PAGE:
TAYLOR COUNTY—County health officials are urging caution concerning gatherings over the Christmas holiday, as the county’s positive COVID-19 case count continues to rise, and more residents fall victim to the potentially deadly disease.
“Our numbers continue to rise in the county. We are adding numerous new cases each day through our mobile testing site, and many of the positive cases we have been seeing have had some tie to Thanksgiving gatherings,” said Graton-Taylor County Health Department Threat Preparedness Coordinator Shawn Thorn.
Since Friday, the county’s positive case count increased from 414 to 455. Additionally, on Friday, Taylor County Health Officer Dr. David Bender sadly reported that the county had lost another life to the virus.
“The Grafton-Taylor County Health Department has confirmed the county’s eleventh death related to COVID-19, this time involving a 72-year-old female,” Bender disclosed. “We at the health department send our deepest sympathy to the family.”
With the drastic rise in cases, Thorn urged residents to be extra cautious of gatherings during the Christmas holiday.
“We just remind folks to continue to limit their exposure to others, to wash their hands frequently and keep them away from their face and mouth and as always, please wear your masks,” he voiced.
On Monday, during the morning COVID-19 update call, Thorn revealed that the county was experiencing an eight percent positivity rate, but what was more concerning was that the infection rate was nearly 80 percent.
“We need to be concerned with those kinds of numbers,” he expressed. “Furthermore, West Virginia has the third highest infection rate in the nation. It is time for us to buckle down and start following the guidelines closer.”
Because of the rise in cases, when the WV Department of Education released their color-coded metrics map, Taylor County had made its way into the red category for the first time during the pandemic.
“Because of the red classification, Taylor County Schools were moved to a full virtual learning tier,” reported Jenny McCarthy, Taylor County Schools Director of Attendance and Safety. “The students were already learning from home this week, but now, teachers and staff will not be working within the county’s school buildings.”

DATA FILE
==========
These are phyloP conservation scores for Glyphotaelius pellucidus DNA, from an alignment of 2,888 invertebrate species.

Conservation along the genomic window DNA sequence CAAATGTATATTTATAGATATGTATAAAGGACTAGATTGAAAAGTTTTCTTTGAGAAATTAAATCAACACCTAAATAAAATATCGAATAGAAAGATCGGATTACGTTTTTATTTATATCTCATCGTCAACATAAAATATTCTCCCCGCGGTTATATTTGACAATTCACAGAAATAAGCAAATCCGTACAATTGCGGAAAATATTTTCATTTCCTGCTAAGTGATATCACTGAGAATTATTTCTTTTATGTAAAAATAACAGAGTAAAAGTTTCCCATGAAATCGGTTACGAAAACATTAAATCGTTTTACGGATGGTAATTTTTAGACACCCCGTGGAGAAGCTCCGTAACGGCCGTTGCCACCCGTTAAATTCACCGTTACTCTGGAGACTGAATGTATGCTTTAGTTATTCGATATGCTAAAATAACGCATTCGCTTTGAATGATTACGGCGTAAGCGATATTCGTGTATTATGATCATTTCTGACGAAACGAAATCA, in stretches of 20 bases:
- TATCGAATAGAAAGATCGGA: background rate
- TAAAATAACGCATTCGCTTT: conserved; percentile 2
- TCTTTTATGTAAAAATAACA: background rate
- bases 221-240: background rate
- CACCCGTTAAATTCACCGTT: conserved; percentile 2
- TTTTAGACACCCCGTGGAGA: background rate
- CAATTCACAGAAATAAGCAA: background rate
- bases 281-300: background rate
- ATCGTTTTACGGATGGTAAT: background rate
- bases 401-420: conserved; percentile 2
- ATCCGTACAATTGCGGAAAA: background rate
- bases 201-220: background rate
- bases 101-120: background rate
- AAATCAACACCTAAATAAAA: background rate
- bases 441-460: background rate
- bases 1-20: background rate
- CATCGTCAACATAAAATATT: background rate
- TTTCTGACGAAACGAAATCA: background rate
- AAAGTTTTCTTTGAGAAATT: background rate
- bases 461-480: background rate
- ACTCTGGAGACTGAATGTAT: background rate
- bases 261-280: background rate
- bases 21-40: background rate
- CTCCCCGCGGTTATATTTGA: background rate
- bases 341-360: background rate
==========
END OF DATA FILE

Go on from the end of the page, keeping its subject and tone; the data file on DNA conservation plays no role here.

Superintendent Christy Miller expressed that school officials urge you to continue to follow best health practices, including wearing face coverings, practicing social distancing, hand washing and cleaning protocols regularly.
While the pandemic rages on, officials are working to administer the Pfizer-BioNTech COVID-19 vaccine in accordance with the phase-driven program issued by the state.
During Phase 1, hospitals, long-term care facilities, pharmacies, emergency responders, public health officials, teachers and education personnel, utility workers, transportation workers and other community infrastructure and resources workers will receive the vaccinations.
The general public will be able to begin receiving their inoculations when Phase 2 rolls out. During that time, recipients will be prioritized by age, with those presenting a physician’s orders noting pre-existing health conditions obtaining the serum first.
While the vaccination will not be available to the public for a few weeks, Thorn advises residents to begin to do their homework on the vaccination, so that they can make an informed decision as to whether or not to receive the shot when the time comes.
“Ask questions, seek good information. Don’t trust Facebook. Make an informed choice. I strongly recommend anyone who could get one to get one,” said Thorn. “Now is the time to start educating yourself.”
And, while receiving the vaccination is a personal choice and is not mandated, it is highly encouraged.
Those seeking more information may contact the Grafton-Taylor County Health Department by phone at 304-265-1288. Information packets concerning the drug’s ingredients, possible side effects and other important information are available upon request.
Up-to-date information may also be found by logging on to www.cvdvaccine.com.